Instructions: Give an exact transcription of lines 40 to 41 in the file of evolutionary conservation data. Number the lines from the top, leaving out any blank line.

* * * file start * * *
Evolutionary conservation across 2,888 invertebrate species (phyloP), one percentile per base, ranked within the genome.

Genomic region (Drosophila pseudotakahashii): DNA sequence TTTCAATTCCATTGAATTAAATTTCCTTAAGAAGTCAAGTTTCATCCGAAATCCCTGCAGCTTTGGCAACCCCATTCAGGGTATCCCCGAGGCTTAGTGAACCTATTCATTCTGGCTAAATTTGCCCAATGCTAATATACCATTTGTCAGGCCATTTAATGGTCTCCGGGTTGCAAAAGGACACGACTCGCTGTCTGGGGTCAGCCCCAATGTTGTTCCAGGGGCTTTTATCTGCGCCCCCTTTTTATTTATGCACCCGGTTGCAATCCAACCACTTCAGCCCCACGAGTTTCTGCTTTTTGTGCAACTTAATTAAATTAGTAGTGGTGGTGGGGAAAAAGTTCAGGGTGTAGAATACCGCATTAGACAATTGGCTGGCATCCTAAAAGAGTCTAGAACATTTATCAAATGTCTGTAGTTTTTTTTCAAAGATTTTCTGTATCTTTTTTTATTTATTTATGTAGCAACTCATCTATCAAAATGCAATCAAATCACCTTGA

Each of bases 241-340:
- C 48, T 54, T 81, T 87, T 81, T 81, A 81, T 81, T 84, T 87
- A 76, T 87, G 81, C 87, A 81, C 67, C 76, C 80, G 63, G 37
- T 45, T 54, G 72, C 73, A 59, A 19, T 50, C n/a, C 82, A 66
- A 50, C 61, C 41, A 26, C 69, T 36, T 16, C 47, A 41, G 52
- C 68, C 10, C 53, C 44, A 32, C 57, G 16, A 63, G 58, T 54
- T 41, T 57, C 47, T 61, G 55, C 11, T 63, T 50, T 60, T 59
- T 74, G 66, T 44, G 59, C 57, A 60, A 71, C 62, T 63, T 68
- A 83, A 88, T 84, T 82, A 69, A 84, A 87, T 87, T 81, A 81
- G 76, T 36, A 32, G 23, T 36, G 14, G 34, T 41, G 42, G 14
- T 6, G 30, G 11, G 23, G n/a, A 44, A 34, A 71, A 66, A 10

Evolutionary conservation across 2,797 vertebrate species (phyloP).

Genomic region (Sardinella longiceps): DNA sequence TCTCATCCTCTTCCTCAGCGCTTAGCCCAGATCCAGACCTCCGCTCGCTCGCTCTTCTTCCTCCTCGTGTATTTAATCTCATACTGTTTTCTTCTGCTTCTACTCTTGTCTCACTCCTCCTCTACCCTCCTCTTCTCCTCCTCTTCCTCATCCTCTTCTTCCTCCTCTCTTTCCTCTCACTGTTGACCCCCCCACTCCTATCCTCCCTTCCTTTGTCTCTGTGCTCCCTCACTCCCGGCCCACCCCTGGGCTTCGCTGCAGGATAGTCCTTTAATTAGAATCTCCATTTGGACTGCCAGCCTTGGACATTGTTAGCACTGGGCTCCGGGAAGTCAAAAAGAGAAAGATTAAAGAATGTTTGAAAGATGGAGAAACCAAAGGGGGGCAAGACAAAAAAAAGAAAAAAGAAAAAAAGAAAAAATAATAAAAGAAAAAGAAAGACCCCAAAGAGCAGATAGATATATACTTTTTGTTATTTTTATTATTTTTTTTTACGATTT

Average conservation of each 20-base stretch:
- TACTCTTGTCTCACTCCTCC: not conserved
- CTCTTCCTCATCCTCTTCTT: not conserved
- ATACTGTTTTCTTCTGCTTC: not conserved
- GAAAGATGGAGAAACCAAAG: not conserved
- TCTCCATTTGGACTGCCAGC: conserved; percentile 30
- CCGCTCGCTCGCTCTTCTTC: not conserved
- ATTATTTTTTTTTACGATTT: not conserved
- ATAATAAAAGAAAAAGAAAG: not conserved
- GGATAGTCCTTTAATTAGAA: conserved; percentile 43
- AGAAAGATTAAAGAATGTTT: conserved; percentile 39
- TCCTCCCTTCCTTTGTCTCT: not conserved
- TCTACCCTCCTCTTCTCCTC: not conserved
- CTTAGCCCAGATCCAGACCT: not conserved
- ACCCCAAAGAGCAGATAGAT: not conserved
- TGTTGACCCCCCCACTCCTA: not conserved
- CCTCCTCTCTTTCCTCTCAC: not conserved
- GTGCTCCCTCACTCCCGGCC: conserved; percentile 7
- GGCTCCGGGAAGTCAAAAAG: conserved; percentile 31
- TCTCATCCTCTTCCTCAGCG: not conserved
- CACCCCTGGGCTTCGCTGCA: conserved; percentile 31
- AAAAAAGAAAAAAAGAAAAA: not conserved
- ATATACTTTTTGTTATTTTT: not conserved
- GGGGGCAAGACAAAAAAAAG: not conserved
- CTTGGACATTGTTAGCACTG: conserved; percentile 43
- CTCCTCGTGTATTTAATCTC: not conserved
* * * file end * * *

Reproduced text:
- CTTGGACATTGTTAGCACTG: conserved; percentile 43
- CTCCTCGTGTATTTAATCTC: not conserved